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Wednesday, January 21, 2009

Waddington v. Sarausad: Ambiguous Jury Instruction Not Clearly Established Wrong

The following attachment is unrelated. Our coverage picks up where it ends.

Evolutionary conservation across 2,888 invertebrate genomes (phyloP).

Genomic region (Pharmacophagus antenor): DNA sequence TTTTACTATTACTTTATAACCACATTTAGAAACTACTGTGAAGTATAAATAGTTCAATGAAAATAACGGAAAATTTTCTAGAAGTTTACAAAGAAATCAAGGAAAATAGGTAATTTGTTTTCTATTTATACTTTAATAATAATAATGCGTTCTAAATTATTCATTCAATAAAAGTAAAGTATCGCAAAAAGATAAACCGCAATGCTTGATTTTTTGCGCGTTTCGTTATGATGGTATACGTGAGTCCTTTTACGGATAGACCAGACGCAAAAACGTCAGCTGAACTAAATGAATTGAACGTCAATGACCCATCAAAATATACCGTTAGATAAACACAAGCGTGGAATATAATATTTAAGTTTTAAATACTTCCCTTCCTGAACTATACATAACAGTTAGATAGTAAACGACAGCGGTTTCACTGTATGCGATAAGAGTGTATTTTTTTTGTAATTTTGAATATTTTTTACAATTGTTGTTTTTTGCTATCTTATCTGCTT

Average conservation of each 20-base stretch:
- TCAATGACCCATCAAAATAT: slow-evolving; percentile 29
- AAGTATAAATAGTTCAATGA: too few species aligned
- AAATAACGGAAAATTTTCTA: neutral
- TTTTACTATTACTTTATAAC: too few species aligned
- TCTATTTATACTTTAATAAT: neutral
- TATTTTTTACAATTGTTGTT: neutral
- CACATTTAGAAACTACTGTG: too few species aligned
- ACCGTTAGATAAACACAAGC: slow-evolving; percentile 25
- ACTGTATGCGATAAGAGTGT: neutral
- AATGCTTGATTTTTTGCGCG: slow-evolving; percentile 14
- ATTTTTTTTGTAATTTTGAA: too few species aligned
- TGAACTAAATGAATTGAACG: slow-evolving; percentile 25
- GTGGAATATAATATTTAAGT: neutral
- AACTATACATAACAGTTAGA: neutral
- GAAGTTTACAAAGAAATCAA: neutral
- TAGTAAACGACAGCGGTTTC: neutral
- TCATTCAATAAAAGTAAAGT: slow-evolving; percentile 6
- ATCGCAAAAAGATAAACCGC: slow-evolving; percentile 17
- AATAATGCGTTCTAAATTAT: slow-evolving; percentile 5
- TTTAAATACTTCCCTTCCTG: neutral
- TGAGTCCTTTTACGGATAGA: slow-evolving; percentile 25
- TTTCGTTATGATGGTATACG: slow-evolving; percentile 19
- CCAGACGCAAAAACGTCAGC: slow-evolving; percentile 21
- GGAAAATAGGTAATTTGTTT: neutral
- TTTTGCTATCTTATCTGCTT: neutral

Sarausad drove with fellow gang members to a high school, in order to retaliate against a rival gang. With knowledge that his front-seat passenger was armed and going to shoot, Sarausad drove toward a group of students standing outside the school. The passenger opened fire, killing one student and wounding another. A jury convicted Sarausad of second degree murder, second degree attempted murder, and second degree assault based on accomplice liability. The accomplice liability jury instructions mirrored a state statute and had been upheld by Washington state courts. A federal judge granted habeas relief and the Ninth Circuit affirmed, finding the instruction ambiguous under state law, because there is a reasonable probability that a jury would apply the instructions to relieve the prosecution of its obligation to prove all elements of the crime. The Supreme Court reversed, holding, that the state-court decision did not result in an "unreasonable application of ... clearly established Federal law," as is required for relief under sec.2254(d)(1).